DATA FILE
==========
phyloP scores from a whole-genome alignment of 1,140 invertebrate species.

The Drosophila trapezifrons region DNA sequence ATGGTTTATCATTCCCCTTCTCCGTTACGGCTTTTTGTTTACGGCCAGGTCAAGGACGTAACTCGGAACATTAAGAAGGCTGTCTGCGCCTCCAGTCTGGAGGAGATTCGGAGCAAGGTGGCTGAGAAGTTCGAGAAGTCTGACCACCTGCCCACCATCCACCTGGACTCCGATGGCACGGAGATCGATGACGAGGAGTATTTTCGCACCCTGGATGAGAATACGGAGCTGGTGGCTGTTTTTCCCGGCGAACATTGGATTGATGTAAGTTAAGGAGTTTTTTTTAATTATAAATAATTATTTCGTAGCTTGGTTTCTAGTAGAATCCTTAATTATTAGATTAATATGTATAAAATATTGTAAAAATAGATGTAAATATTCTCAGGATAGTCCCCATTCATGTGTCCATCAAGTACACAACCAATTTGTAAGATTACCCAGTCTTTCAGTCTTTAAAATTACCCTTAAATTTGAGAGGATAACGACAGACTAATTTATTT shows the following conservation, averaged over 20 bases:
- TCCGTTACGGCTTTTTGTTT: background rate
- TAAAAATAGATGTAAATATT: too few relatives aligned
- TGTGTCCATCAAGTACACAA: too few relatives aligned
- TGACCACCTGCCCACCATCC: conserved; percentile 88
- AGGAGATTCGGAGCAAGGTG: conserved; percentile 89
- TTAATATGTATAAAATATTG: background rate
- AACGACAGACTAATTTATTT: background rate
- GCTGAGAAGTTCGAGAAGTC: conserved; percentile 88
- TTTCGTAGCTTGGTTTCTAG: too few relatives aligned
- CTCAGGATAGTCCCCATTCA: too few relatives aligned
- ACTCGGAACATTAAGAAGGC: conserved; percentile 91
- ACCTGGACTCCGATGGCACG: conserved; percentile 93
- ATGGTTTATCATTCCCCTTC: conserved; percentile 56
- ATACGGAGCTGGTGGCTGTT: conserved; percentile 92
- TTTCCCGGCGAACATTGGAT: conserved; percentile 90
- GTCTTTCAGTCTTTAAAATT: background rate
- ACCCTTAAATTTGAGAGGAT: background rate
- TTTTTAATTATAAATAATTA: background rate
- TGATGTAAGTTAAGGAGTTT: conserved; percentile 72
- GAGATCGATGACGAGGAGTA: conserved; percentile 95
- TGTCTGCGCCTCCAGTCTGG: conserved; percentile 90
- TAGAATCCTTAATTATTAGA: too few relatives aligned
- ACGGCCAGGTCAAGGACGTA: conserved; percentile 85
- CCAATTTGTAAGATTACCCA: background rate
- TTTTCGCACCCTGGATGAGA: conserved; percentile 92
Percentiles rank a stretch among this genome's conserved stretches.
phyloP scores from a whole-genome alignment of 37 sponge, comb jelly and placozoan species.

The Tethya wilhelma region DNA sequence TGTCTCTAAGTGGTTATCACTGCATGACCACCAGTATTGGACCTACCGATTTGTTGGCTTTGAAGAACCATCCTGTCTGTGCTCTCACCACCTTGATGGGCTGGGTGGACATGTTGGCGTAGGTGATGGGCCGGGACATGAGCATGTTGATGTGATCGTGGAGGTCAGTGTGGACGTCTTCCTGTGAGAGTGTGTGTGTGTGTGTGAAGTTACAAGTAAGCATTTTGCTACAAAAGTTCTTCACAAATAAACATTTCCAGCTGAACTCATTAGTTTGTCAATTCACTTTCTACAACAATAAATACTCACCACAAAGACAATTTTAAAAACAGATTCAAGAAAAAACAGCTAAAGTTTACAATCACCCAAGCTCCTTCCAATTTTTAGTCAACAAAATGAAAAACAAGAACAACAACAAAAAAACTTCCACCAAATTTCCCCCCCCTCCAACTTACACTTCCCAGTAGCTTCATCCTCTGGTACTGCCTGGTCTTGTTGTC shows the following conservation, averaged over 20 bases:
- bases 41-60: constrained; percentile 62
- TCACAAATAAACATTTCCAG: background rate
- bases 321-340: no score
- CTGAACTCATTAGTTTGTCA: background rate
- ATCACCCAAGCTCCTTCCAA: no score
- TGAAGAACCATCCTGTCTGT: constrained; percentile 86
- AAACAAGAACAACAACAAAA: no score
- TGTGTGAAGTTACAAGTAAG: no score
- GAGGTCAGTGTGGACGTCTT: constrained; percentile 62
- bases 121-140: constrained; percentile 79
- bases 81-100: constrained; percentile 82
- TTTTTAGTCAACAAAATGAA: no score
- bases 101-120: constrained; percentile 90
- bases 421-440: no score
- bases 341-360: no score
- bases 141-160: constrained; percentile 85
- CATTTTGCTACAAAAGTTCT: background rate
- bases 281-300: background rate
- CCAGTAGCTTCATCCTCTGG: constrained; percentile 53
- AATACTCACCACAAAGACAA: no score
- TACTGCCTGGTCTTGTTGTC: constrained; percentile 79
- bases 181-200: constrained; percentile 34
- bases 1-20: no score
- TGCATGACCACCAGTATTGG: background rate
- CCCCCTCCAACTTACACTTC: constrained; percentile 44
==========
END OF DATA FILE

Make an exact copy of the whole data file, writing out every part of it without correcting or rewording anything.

phyloP scores from a whole-genome alignment of 1,140 invertebrate species.

The Drosophila trapezifrons region DNA sequence ATGGTTTATCATTCCCCTTCTCCGTTACGGCTTTTTGTTTACGGCCAGGTCAAGGACGTAACTCGGAACATTAAGAAGGCTGTCTGCGCCTCCAGTCTGGAGGAGATTCGGAGCAAGGTGGCTGAGAAGTTCGAGAAGTCTGACCACCTGCCCACCATCCACCTGGACTCCGATGGCACGGAGATCGATGACGAGGAGTATTTTCGCACCCTGGATGAGAATACGGAGCTGGTGGCTGTTTTTCCCGGCGAACATTGGATTGATGTAAGTTAAGGAGTTTTTTTTAATTATAAATAATTATTTCGTAGCTTGGTTTCTAGTAGAATCCTTAATTATTAGATTAATATGTATAAAATATTGTAAAAATAGATGTAAATATTCTCAGGATAGTCCCCATTCATGTGTCCATCAAGTACACAACCAATTTGTAAGATTACCCAGTCTTTCAGTCTTTAAAATTACCCTTAAATTTGAGAGGATAACGACAGACTAATTTATTT shows the following conservation, averaged over 20 bases:
- TCCGTTACGGCTTTTTGTTT: background rate
- TAAAAATAGATGTAAATATT: too few relatives aligned
- TGTGTCCATCAAGTACACAA: too few relatives aligned
- TGACCACCTGCCCACCATCC: conserved; percentile 88
- AGGAGATTCGGAGCAAGGTG: conserved; percentile 89
- TTAATATGTATAAAATATTG: background rate
- AACGACAGACTAATTTATTT: background rate
- GCTGAGAAGTTCGAGAAGTC: conserved; percentile 88
- TTTCGTAGCTTGGTTTCTAG: too few relatives aligned
- CTCAGGATAGTCCCCATTCA: too few relatives aligned
- ACTCGGAACATTAAGAAGGC: conserved; percentile 91
- ACCTGGACTCCGATGGCACG: conserved; percentile 93
- ATGGTTTATCATTCCCCTTC: conserved; percentile 56
- ATACGGAGCTGGTGGCTGTT: conserved; percentile 92
- TTTCCCGGCGAACATTGGAT: conserved; percentile 90
- GTCTTTCAGTCTTTAAAATT: background rate
- ACCCTTAAATTTGAGAGGAT: background rate
- TTTTTAATTATAAATAATTA: background rate
- TGATGTAAGTTAAGGAGTTT: conserved; percentile 72
- GAGATCGATGACGAGGAGTA: conserved; percentile 95
- TGTCTGCGCCTCCAGTCTGG: conserved; percentile 90
- TAGAATCCTTAATTATTAGA: too few relatives aligned
- ACGGCCAGGTCAAGGACGTA: conserved; percentile 85
- CCAATTTGTAAGATTACCCA: background rate
- TTTTCGCACCCTGGATGAGA: conserved; percentile 92
Percentiles rank a stretch among this genome's conserved stretches.
phyloP scores from a whole-genome alignment of 37 sponge, comb jelly and placozoan species.

The Tethya wilhelma region DNA sequence TGTCTCTAAGTGGTTATCACTGCATGACCACCAGTATTGGACCTACCGATTTGTTGGCTTTGAAGAACCATCCTGTCTGTGCTCTCACCACCTTGATGGGCTGGGTGGACATGTTGGCGTAGGTGATGGGCCGGGACATGAGCATGTTGATGTGATCGTGGAGGTCAGTGTGGACGTCTTCCTGTGAGAGTGTGTGTGTGTGTGTGAAGTTACAAGTAAGCATTTTGCTACAAAAGTTCTTCACAAATAAACATTTCCAGCTGAACTCATTAGTTTGTCAATTCACTTTCTACAACAATAAATACTCACCACAAAGACAATTTTAAAAACAGATTCAAGAAAAAACAGCTAAAGTTTACAATCACCCAAGCTCCTTCCAATTTTTAGTCAACAAAATGAAAAACAAGAACAACAACAAAAAAACTTCCACCAAATTTCCCCCCCCTCCAACTTACACTTCCCAGTAGCTTCATCCTCTGGTACTGCCTGGTCTTGTTGTC shows the following conservation, averaged over 20 bases:
- bases 41-60: constrained; percentile 62
- TCACAAATAAACATTTCCAG: background rate
- bases 321-340: no score
- CTGAACTCATTAGTTTGTCA: background rate
- ATCACCCAAGCTCCTTCCAA: no score
- TGAAGAACCATCCTGTCTGT: constrained; percentile 86
- AAACAAGAACAACAACAAAA: no score
- TGTGTGAAGTTACAAGTAAG: no score
- GAGGTCAGTGTGGACGTCTT: constrained; percentile 62
- bases 121-140: constrained; percentile 79
- bases 81-100: constrained; percentile 82
- TTTTTAGTCAACAAAATGAA: no score
- bases 101-120: constrained; percentile 90
- bases 421-440: no score
- bases 341-360: no score
- bases 141-160: constrained; percentile 85
- CATTTTGCTACAAAAGTTCT: background rate
- bases 281-300: background rate
- CCAGTAGCTTCATCCTCTGG: constrained; percentile 53
- AATACTCACCACAAAGACAA: no score
- TACTGCCTGGTCTTGTTGTC: constrained; percentile 79
- bases 181-200: constrained; percentile 34
- bases 1-20: no score
- TGCATGACCACCAGTATTGG: background rate
- CCCCCTCCAACTTACACTTC: constrained; percentile 44